The Spoiler at the Passover Seder

The Spoiler at the Passover Seder

In a number of plays and movies, the central theme is a family holiday celebration, sometimes Thanksgiving, at other times Christmas.  Among the gathered family is a son, daughter or relative carrying a deep grudge.  Through their acid comments, they bring to the surface submerged hatreds and bitterness that poison the celebration.  For Jewish families the holiday celebration par excellence is the Passover Seder.  Here, too, there is often a spoiler.

At our family Passover Seder the spoiler was my uncle Dave, my father’s brother-in-law.  He was a member of the American Communist Party until, as the family never stopped reminding him, he bought his first apartment building. Uncle Dave then exchanged Marxist dialectic materialism for plain, old fashioned Capitalist materialism. The only remnant of his former Communist allegiance was his antipathy to religion.  It was particularly religious ritual which he dubbed nonsensical and irrational..

Dave made his views clear to my father, the Master of the Seder, a learned modern Orthodox Rabbi, with a University of Chicago graduate education. Dave’s arguments stirred up controversy all around the Seder table.  When my father gently sought to reply to Dave’s arguments, my uncle pulled out his hearing aid and hilarity convulsed all the guests at the Seder table.

As childhood memories of family Seders surface before Passover, it seems to me that our Rabbis, who created the Passover Haggadah, were keenly aware of spoilers at Passover Seders.  So they included one among the four sons and called him the Rasha, the evil son.  What makes the Rasha, the evil son a spoiler?  Rabbi Samson Raphael Hirsch in his Haggadah commentary suggests two motivating factors. The wayward son may have had a faulty education.  In addition, says Rabbi Hirsch, there is the tendency of sons and daughters to challenge the authority of parents. It is part of the process of maturation and self independence.  This is particularly the case where the culture at large, as in Hirsch’s time, attracts young people away from the life style and traditions of parents.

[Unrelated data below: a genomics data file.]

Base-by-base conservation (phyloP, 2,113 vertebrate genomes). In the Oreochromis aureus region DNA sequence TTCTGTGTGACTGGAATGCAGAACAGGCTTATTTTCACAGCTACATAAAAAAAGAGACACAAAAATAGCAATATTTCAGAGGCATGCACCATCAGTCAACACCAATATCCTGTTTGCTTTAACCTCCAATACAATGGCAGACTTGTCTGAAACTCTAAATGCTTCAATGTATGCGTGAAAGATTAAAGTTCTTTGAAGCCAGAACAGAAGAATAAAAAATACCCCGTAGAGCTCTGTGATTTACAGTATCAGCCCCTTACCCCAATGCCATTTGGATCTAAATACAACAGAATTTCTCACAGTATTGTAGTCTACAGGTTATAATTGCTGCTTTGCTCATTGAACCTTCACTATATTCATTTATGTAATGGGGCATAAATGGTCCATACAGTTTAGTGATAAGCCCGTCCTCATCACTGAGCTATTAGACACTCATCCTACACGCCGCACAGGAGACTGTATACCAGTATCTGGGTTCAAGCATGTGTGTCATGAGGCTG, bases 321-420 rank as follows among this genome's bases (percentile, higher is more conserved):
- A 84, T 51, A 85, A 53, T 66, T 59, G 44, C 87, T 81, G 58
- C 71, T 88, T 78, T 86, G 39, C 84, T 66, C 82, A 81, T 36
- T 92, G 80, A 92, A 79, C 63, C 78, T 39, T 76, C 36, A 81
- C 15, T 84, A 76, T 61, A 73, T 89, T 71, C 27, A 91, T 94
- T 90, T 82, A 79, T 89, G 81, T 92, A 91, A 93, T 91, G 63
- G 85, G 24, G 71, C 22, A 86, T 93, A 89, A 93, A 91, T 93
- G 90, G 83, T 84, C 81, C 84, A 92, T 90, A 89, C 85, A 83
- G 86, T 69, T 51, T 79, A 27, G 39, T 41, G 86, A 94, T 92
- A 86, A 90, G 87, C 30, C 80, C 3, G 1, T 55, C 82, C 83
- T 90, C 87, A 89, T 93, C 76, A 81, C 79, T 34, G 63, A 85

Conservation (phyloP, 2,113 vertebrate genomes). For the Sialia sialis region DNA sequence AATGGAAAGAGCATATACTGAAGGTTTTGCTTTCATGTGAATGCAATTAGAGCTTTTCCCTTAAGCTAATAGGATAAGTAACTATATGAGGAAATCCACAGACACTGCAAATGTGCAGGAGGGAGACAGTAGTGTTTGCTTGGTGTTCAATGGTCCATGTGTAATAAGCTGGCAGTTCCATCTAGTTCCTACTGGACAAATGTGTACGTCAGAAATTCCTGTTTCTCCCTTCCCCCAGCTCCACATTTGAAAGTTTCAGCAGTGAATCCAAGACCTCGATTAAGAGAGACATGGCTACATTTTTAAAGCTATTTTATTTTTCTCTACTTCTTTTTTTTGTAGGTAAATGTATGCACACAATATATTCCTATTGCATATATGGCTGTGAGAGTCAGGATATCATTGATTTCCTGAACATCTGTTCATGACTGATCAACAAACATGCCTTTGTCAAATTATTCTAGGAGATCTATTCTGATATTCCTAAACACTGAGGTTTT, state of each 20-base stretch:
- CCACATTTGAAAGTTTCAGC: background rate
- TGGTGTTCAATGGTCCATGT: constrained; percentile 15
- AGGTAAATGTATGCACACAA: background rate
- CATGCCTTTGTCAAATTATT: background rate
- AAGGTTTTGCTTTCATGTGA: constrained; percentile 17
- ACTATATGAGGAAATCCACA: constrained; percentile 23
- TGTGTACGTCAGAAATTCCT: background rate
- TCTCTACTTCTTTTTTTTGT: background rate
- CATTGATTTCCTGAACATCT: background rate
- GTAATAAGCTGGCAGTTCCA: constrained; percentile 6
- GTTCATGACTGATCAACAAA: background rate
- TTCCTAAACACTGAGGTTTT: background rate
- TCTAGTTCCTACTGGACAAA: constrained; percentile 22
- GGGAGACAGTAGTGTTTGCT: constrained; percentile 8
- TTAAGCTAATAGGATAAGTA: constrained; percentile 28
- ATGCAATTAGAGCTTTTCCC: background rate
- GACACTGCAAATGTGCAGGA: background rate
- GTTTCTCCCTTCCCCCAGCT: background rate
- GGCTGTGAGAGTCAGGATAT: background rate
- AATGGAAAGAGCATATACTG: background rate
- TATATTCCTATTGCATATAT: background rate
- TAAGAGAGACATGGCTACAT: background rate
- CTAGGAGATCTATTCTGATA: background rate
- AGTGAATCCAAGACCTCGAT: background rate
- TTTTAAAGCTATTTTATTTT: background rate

From our contemporary experiences, we can add to Hirsch’s commentary.  The sons and daughters of rabbis sometime rebel against the restrictions of Jewish observance of which they are supposed to be exemplars.  It is particularly difficult for them in a highly secularized Jewish community where Jewish observance is minimal or non-existent.  Then, there are the negative experiences that some people have had with Jewish religious authorities, including abuse in some cases, rare as that may be.

How do we relate to spoilers?  The Hasidic commentators on the Haggadah, including Breslov and Habad, are most insightful.  They remind us that there is a bit of spoiler in  each of us.  They emphasize that the Rasha is also part of kelal Yisrael, of the Jewish people and also has a part in God’s plan.  Such an individual must be treated with respect, with kindness, and if it is a child or family member, with great love. At the same time the Rasha’s views must be challenged gently but firmly.  The phrase in the Haggadah “hakheh et shinav”, dull his (or her) teeth, i.e., answer bluntly, is interpreted in some Hasidic sources as remove the sharpness of the bite by sweetening the mouth. I still remember as a young boy how my father took me aside after the Seder and instructed me that Uncle Dave had a very difficult life in Europe and in this country and was to be treated with great respect, kindness and love as a member of our family.  A joyours Pesah to everyone.


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About Rabbi Joseph Schultz, PhD

Dr. Joseph Schultz served as Rabbi for congregations in Brookline, MA, Norwich, CT and Cambridge, MA. Dr. Schultz founded the Jewish Studies Program at Boston University where he was Assistant Professor of Religion and at the University of Missouri-Kansas City where he was Oppenstein Brothers Distinguished Professor of Judaic Studies. He helped establish the Center for Religious Studies in 1996, a consortium of six colleges, theological schools and the University of Missouri-Kansas City, offering an interdisciplinary graduate program for the PhD in Religious Studies. Dr. Schultz was its first director.

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